There are three persons in the one Godhead.  Scripture revelation warrants us to say, that the one divine nature subsists in three persons.  As there is a sense in which God is one, so there is a sense in which he is three;  one in nature, and three in personality.  It is a common and very just observation, Christian brethren, which deserves your attention and rememberance, that the unity of the essence or being of God, does not destroy the difference of the persons; nor does the distinguishing of the persons infer any division of the essence.  Instead of confirming this truth here, which is reserved for the latter part of this section, it may be necessary to explain some terms;*[2] which, in speaking on the doctrine of the {10} Trinity, we are obliged to employ. 

[ Some Terms Explained: ]

The being of God, the divine nature, the Godhead, and the essence of God, signify the same thing.  They all express what Jehovah is in himself essentially considered, and that infinite existence or thing, of which each of the divine persons is possessed.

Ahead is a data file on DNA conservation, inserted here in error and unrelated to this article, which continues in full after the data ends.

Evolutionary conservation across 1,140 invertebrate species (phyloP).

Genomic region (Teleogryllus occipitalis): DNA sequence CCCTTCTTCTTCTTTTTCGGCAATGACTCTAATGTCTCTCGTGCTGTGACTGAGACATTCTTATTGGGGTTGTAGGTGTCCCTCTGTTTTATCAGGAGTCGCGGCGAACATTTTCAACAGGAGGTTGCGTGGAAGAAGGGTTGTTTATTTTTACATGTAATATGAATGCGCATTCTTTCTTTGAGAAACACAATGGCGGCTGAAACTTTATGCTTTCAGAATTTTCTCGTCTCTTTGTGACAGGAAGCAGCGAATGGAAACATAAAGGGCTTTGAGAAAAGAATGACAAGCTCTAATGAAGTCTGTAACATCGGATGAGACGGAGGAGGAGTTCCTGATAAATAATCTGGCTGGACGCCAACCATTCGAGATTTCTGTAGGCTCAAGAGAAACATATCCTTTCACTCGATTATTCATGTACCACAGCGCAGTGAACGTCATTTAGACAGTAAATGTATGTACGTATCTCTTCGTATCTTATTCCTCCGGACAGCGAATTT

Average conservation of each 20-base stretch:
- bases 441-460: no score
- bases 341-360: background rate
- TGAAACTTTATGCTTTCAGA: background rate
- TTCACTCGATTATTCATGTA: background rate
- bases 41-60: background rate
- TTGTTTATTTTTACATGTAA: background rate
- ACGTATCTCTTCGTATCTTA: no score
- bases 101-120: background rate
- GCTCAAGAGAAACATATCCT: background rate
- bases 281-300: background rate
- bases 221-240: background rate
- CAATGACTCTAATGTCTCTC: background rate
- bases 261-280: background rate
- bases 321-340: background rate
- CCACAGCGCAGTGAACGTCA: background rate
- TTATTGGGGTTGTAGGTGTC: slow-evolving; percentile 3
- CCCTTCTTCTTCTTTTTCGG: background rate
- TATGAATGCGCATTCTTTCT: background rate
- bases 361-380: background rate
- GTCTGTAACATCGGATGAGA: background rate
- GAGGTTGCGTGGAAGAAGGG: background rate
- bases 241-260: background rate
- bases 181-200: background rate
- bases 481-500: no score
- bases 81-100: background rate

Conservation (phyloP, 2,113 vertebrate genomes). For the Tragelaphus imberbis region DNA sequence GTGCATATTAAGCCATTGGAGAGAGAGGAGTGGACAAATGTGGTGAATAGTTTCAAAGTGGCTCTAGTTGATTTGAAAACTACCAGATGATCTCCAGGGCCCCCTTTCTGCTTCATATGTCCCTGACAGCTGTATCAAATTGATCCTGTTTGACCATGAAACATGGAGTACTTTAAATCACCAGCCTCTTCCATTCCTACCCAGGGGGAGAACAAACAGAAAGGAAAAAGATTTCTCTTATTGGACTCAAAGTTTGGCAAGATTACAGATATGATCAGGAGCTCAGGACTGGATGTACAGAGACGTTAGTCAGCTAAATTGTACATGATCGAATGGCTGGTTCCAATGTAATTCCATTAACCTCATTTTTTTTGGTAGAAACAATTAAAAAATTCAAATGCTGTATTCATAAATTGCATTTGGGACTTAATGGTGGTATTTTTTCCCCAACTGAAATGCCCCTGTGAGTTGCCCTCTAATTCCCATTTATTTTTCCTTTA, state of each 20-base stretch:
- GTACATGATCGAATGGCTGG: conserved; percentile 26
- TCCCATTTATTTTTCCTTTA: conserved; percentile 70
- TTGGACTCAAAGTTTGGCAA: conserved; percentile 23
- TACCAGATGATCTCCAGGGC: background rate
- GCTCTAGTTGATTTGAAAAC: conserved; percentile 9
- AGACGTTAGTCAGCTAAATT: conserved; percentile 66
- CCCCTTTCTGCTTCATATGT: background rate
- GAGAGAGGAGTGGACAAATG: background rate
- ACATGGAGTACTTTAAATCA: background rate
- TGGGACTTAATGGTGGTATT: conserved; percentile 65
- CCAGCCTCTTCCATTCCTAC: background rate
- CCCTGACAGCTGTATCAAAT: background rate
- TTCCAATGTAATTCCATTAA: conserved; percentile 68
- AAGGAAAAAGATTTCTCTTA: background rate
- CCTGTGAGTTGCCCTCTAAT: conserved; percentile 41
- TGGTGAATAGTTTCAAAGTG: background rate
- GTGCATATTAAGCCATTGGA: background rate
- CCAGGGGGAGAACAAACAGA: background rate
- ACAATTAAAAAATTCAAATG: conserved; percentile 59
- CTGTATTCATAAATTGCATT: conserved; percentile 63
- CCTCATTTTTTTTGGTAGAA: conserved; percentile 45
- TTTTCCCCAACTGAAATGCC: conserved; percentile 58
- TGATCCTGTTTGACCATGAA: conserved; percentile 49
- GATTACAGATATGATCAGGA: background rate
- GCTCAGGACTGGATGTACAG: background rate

The word person must be frequently used on these subjects, and that with scripture authority; for there we read of the person of the Father, and the person of Christ.  Various definitions have been given of a person in the Godhead, which, though differently expressed, amount to the same thing; three of them may be mentioned.  “A divine person is the divine essence subsisting in a special manner, on account of a special and incommunicable property:” or, “a mode of subsistence in the divine essence distinct from others in the same individual essence, by a peculiar and incommunicable property:” or, “the Godhead itself as subsisting with some distinct and natural relation unto another person possessed of the same nature.”  From these definitions, which are mentioned in humility, we may form some idea, as far as we are capable of understanding it, of what is meant by a person in the Trinity; it is just the divine nature subsisting with a personal property.  The person of the Father is the divine nature as it subsists, with the personal property of begetting the Son: the person of the Son is the divine nature as it subsists, with the personal property of being begotten of the Father: and the person of the Holy Ghost is the divine nature as it subsists, with the personal property of proceeding {11} from the Father and Son.  For there are three who bear record in heaven, the Father, and the Word, and the Holy Ghost; and these three are one. [1 John 5.7.]